Authorities used the site to capture the infamous Golden State Killer.
The site allows users to upload their DNA data and compare it to others to find their family tree and ancestors. In 2018, his reputation skyrocketed when authorities used the website to compare the DNA of a suspected serial killer with the files in platform, but without mentioning it to the company.
However, users reported on Sunday that these settings had been changed without their permission and that their DNA profiles had been made available to law enforcement.
Although users described it as a data leak, the company did not specify whether it was due to an error or infringement security.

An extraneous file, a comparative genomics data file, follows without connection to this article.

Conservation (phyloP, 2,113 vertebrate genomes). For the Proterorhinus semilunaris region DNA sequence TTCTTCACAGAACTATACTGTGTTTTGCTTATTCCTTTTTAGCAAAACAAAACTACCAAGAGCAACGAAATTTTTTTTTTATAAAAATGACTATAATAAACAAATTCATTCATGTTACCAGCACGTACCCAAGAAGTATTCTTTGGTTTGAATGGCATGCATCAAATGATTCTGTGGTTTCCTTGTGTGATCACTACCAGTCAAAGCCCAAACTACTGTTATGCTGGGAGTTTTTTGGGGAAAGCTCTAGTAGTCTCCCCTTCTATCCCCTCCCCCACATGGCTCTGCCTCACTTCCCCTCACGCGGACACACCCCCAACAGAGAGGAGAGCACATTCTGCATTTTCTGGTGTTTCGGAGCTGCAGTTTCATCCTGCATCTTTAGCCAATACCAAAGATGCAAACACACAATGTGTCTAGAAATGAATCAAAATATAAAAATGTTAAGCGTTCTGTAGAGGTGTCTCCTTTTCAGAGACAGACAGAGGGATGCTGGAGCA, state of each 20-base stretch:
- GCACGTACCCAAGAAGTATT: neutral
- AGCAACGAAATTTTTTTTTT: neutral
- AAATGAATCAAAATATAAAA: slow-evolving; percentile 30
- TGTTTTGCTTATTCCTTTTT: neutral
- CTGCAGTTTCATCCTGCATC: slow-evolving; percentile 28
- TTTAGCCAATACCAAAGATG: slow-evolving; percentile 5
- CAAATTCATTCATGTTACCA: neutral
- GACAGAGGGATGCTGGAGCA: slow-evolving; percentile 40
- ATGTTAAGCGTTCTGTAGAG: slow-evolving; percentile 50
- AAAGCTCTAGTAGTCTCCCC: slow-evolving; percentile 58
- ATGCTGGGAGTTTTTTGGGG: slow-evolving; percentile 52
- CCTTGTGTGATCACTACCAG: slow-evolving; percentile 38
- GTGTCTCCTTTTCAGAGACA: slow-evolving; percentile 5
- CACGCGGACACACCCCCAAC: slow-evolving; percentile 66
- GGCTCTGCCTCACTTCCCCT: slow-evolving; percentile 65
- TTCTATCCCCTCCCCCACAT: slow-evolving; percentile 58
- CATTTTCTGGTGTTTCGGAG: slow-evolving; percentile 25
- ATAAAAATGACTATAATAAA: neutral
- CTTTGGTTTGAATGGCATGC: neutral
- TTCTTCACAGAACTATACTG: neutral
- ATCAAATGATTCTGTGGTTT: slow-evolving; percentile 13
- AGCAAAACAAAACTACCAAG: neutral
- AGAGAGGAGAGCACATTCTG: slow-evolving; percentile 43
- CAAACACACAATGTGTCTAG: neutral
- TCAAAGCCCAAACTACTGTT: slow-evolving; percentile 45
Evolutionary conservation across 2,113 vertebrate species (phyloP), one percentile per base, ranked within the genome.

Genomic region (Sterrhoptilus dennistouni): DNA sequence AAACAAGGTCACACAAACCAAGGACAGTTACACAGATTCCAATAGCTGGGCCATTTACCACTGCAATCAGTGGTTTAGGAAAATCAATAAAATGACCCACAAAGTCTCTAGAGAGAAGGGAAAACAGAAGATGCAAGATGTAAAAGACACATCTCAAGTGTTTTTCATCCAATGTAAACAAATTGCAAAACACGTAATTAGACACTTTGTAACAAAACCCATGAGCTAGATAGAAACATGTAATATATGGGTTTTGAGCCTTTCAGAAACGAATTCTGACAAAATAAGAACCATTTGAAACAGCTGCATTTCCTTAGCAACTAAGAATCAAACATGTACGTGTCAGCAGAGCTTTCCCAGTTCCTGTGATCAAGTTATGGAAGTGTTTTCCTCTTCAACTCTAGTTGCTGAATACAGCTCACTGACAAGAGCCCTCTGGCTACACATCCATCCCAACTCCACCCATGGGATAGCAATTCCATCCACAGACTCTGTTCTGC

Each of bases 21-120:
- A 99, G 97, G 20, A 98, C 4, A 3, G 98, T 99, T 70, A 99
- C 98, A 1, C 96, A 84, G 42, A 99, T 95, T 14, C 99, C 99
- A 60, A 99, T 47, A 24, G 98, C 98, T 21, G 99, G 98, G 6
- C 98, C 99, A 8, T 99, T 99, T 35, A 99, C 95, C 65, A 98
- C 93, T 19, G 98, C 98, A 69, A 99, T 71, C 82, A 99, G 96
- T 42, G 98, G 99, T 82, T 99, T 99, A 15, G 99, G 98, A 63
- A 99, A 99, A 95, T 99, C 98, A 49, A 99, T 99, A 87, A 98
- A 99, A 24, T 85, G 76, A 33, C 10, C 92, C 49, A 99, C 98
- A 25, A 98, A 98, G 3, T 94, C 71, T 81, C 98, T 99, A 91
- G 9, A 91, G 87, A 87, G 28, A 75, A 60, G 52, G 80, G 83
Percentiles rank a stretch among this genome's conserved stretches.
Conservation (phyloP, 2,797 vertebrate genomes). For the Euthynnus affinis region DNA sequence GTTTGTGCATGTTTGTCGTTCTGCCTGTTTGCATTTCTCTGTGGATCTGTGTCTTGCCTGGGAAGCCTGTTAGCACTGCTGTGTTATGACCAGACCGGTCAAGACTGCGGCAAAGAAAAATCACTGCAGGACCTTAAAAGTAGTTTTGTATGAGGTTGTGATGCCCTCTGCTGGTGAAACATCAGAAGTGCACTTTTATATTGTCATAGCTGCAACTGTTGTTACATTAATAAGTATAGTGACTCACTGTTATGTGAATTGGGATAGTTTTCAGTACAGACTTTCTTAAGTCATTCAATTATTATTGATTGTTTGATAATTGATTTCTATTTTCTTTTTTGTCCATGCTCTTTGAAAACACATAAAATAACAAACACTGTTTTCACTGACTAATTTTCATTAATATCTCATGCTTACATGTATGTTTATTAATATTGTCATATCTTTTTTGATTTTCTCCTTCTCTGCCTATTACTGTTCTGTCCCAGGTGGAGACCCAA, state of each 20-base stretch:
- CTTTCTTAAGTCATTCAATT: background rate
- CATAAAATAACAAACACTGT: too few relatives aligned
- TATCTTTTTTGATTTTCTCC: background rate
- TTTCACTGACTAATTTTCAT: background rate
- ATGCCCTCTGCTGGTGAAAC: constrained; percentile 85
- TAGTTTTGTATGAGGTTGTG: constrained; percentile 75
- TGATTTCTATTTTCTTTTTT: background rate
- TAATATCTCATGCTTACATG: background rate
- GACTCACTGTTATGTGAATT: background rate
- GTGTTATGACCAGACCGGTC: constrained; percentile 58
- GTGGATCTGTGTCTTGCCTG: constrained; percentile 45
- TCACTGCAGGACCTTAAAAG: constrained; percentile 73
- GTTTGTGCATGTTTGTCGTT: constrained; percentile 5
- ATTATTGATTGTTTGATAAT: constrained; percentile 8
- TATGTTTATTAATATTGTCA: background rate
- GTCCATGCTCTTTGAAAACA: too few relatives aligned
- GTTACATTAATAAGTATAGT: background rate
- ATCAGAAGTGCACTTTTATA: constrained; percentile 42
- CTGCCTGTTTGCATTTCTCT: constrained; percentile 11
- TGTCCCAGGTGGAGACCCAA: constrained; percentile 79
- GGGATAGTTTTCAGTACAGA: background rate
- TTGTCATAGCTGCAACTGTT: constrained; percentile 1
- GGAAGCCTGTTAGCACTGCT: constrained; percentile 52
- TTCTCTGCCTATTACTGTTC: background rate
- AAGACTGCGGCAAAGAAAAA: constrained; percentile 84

As he said Brett williams, CEO of Verogen, which acquired Gedmatch in 2019: "We have resolved this issue. However, as a precaution, we removed the site while investigating the real cause of the error. "Once we understand the reason, we will issue a more formal statement," he said.
Websites that offer information about users' ancestors and family trees have become very popular in recent years. However, the authorities have been pushing more and more lately to gain access to genetic data, in order to identify suspects from the DNA they find in places where crimes have been committed.
Gedmatch did not say how often law enforcement officials request access to data the company's. However other platforms, such as Ancestry.com revealed that it had rejected a police warrant, indicating that authorities were still using DNA and analysis sites for information.